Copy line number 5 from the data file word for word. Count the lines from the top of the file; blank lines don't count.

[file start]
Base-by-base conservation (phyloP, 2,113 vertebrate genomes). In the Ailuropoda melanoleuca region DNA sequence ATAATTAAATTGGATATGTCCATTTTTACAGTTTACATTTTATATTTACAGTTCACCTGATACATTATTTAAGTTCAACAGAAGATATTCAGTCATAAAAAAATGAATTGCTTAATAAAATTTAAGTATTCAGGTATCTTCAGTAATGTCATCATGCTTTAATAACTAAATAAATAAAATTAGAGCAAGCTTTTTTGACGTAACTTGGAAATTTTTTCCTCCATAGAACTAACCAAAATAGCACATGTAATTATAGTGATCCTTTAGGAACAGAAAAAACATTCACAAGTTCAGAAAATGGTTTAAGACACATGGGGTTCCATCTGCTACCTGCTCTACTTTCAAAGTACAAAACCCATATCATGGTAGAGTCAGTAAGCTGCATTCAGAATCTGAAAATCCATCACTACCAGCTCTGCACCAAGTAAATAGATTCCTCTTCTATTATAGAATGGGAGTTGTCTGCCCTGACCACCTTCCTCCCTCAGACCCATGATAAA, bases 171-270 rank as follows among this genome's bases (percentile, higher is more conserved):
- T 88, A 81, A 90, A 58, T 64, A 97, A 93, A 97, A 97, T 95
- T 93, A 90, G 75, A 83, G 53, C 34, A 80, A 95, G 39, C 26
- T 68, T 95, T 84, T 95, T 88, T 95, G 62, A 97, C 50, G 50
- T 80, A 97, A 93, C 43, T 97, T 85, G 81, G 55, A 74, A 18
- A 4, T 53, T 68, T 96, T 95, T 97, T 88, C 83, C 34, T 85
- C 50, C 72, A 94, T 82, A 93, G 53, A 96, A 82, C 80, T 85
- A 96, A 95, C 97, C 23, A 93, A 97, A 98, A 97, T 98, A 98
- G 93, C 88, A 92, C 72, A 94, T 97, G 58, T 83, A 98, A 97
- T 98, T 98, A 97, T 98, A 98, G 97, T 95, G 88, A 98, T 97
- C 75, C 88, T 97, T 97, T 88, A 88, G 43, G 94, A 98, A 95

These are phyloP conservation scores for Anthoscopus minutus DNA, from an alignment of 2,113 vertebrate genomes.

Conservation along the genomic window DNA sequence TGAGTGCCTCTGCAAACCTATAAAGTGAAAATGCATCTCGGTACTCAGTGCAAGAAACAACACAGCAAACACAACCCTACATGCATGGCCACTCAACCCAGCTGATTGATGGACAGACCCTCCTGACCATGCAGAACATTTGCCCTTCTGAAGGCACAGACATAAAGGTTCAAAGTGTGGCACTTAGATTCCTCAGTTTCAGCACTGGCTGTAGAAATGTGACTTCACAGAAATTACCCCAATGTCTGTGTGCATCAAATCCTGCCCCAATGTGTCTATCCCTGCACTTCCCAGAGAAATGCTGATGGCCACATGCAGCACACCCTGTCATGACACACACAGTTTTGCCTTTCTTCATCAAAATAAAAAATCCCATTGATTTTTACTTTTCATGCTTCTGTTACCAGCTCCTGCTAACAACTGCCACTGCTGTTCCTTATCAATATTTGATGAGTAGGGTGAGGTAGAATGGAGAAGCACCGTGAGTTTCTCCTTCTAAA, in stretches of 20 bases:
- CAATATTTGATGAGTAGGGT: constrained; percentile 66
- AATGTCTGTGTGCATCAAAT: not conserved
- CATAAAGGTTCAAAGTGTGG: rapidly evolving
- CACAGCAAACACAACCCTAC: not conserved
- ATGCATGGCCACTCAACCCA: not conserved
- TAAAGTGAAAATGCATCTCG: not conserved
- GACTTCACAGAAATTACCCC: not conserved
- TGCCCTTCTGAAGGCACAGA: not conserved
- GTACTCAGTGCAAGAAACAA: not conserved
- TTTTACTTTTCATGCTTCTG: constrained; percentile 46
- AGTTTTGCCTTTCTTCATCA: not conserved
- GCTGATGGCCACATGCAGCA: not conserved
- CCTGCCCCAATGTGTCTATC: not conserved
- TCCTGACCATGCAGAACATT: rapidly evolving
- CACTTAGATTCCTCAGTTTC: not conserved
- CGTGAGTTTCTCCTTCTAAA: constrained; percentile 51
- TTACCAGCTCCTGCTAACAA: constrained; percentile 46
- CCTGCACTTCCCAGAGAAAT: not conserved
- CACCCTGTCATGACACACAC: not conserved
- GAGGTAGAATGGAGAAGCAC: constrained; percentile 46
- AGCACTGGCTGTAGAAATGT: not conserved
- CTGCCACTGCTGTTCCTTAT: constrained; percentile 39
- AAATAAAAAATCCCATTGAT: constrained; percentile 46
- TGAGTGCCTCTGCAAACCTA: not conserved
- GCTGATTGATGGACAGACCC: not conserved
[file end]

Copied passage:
- T 80, A 97, A 93, C 43, T 97, T 85, G 81, G 55, A 74, A 18